Archive for the ‘State Politics’ Category


June 12, 2014

By Steve Arthur, Vice President

parachute_hit_target_400_clr_14044My recent trip to the National Association of Attorneys General (NAAG) Summer Meeting reminded me that state government relations professionals deal not only with weighty public policy issues, but also with the choices we make about whether to attend a conference and how we get there.

We sometimes do take for granted the nice places we enjoy while attending Groups meetings. However, for anyone who has ever attended a meeting on Mackinac Island, Michigan you know that getting there can be a challenge even when everything goes well. And last week, everything did not go well getting to the NAAG Summer Meeting.

My day began with a 3:00 AM wake-up call to be on the road from Santa Fe to Albuquerque at 4:00 for the 6:00 AM flight to Minneapolis to catch the flight to Detroit to catch the flight to Pellston, Michigan to catch the bus to the dock to catch the ferry to island to get on the horse drawn taxi to the hotel. Just in time for a 7:30 dinner. At least that was the plan.

Unfortunately, Mother Nature had other ideas. Due to severe weather, the Detroit to Pellston flight was cancelled, and some on the flight were told the first available seat would be two days later. In fact some meeting attendees seriously considered asking the airline to simply fly them back home. To their credit, NAAG staff quickly arranged a charter bus to make sure the Attorneys General, staff and the rest of us could arrive in time for the next day’s opening session.

So a 45 minute flight became a 360 minute bus ride after a two hour delay in leaving Detroit. That 7:30 dinner became an order of chicken fingers at the airport and a refreshment stop at a grocery store in Flint. Of course, the bus can only take you so far when your final destination is an ISLAND. Again, NAAG staff came through with a chartered ferry 5 hours later than the last regularly scheduled ferry.

Once the meeting started the next day, a couple of things became clear. First, while the number of Attorneys General and staff were down from previous meetings, over 30 states were still represented. The big change was the number of private sector attendees, which was well below normal. This made it much easier for those of us who were there to talk with everyone we needed to for business, and also allowed more casual discussions at the social events.

Second, the bus trip became the talk of the conference. While it was definitely not the best of travel days, it was a bit of a bonding experience for those on the bus, and it will likely be mentioned at future NAAG meetings for years to come. And this brings me to my point about how travel can impact our jobs. We all know that building relationships is an important aspect of our profession and when you spend six hours with people on an unscheduled bus ride, that can definitely be a long term relationship builder. We might even start a Facebook page.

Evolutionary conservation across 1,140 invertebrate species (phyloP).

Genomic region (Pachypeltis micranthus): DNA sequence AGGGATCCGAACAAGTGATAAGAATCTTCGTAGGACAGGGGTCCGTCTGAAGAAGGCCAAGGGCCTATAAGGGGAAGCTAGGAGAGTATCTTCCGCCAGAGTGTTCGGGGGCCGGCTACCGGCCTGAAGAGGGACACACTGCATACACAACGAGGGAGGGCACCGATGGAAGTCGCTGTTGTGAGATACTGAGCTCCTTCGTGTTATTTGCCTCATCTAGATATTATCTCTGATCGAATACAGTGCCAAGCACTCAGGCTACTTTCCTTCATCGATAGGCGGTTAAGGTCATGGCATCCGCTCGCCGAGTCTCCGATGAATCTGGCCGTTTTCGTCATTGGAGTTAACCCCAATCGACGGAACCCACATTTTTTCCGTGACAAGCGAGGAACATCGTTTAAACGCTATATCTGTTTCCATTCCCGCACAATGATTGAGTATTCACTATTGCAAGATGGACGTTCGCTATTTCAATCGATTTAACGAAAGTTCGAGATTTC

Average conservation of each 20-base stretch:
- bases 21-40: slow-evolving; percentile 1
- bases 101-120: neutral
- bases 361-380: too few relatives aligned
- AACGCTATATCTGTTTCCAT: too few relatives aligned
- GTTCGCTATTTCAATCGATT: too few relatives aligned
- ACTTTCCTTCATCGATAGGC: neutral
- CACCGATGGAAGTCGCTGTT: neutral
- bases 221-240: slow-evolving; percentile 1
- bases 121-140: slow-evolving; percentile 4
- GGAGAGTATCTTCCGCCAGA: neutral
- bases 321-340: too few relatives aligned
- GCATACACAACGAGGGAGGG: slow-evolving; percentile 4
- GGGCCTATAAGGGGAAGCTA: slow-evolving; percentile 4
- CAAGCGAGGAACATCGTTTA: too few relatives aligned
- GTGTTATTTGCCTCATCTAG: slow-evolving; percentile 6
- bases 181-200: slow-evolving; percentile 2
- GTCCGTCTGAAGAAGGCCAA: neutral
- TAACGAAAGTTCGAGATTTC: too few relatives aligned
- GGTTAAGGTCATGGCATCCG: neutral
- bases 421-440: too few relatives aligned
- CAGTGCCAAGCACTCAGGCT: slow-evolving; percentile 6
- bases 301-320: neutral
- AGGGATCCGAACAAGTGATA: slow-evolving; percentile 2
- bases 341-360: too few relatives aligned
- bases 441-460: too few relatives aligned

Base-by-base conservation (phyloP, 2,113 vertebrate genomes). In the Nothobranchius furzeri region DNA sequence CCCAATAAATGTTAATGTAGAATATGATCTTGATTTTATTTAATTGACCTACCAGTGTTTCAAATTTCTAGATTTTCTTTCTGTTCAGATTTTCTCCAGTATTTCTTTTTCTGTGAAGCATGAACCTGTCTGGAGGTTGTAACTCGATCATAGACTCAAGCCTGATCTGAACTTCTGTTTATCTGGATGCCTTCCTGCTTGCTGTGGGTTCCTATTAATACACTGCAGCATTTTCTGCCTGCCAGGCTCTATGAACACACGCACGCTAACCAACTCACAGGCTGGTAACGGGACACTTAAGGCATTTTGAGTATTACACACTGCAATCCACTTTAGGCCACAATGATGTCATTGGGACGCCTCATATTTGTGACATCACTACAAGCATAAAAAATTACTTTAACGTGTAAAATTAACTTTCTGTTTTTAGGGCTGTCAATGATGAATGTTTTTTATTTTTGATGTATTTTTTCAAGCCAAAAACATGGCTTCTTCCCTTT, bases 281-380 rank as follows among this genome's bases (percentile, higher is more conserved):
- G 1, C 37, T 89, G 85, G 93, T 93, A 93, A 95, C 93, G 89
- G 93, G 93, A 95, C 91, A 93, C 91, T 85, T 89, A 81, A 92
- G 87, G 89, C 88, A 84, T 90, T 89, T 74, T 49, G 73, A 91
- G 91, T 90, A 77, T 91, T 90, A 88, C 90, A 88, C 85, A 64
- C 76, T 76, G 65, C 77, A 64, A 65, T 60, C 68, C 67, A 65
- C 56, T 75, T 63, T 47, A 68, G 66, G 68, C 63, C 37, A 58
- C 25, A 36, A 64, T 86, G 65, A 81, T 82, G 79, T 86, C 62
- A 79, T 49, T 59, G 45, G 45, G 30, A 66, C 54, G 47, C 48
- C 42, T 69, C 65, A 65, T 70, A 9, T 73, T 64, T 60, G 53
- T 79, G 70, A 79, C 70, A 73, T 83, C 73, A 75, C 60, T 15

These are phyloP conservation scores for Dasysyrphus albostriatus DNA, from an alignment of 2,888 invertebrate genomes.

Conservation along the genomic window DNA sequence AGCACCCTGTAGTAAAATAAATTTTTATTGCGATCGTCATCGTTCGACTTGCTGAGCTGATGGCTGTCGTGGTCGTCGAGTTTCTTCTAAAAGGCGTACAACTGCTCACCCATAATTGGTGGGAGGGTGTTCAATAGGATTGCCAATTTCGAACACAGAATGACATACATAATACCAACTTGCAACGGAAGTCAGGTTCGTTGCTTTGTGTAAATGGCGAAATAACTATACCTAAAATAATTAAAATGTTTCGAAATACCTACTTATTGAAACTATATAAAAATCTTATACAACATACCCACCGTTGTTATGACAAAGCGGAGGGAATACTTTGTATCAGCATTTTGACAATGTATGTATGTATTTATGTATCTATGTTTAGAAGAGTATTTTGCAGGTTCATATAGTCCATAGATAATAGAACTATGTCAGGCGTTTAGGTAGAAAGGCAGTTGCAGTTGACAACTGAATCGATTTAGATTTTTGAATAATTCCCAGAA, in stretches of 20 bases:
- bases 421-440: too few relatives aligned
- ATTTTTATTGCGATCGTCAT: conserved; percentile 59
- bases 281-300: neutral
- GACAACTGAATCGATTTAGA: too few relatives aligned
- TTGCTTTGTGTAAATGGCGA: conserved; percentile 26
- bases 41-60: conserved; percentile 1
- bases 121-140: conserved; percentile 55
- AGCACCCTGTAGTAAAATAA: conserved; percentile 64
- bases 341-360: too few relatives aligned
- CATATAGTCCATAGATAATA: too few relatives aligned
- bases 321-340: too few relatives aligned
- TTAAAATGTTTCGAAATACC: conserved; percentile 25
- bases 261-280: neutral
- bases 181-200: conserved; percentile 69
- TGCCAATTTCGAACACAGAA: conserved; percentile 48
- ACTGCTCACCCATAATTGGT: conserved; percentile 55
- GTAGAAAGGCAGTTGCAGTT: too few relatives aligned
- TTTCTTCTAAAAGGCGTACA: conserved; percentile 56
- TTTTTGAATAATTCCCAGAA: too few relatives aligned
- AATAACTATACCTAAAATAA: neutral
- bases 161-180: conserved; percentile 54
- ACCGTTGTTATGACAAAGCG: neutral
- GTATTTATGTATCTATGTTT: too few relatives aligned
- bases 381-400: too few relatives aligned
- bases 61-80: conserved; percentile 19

The second, and just as important, lesson from this trip is to always attend the meetings that may be difficult to get to because your competitors might not be there. You persevered – they did not – you win. Imagine how you would feel if your competitor followed this advice and you did not?

State government relations is comprised of so many elements from Legislative Monitoring to Strategic Planning, Groups issue management and Lobbying. Until this meeting, I did not fully appreciate the value of the shared travel nightmare for building relationships.


Steve Arthur is Vice President and brings more than 20 years of public policy experience in both the public and private sector to his work at Stateside Associates. Mr. Arthur provides clients with hands on state government relations support from strategic planning and issue management to lobbyist management and direct lobbying. He is one of the leaders of Stateside’s Attorneys General practice, guiding clients through the process of working with, and lobbying, state Attorneys General.

Regulation Déjà Vu

June 5, 2014

By John Howell, Esq., Vice President

SRegulatory Activity Overloadummer is approaching and state legislative sessions are winding down. But, for those who focus on state regulations, the “high season” is still very much underway. And, it all has to do with state elections.

With 36 gubernatorial elections in November, along with high profile issues such as hydraulic fracturing, health care, network neutrality, privacy of information, and a myriad of environmental issues dotting the regulatory landscape, the second half of 2014 is shaping up to be a heavy period of regulatory activity.

We often observe a spike in regulatory activity following legislative sessions. The reasons run the gamut from implementing rules in response to the passage of new laws to more strategic reasons such as regulatory agencies’ desire to maintain independence and authority in the absence of legislative scrutiny. Regardless of the reason, there is no “summer lull” in state regulatory activity. In fact, we are again seeing a sizable uptick in activity through our Regulatory Forecasting and RegulationALERT services and that is in keeping with the historical trend for a midterm election year.

Using a constant issue set as the basis, here is what we have observed:

In 2009, the year preceding the last midterm election, our regulatory services team observed a 27% spike in the regulatory activity between the first half of the year against the second half. In the first half of 2009, our team monitored 738 new proposed regulations while in the second half of 2009 that number jumped to 928 for a total of 1666 first published regulations followed in 2009.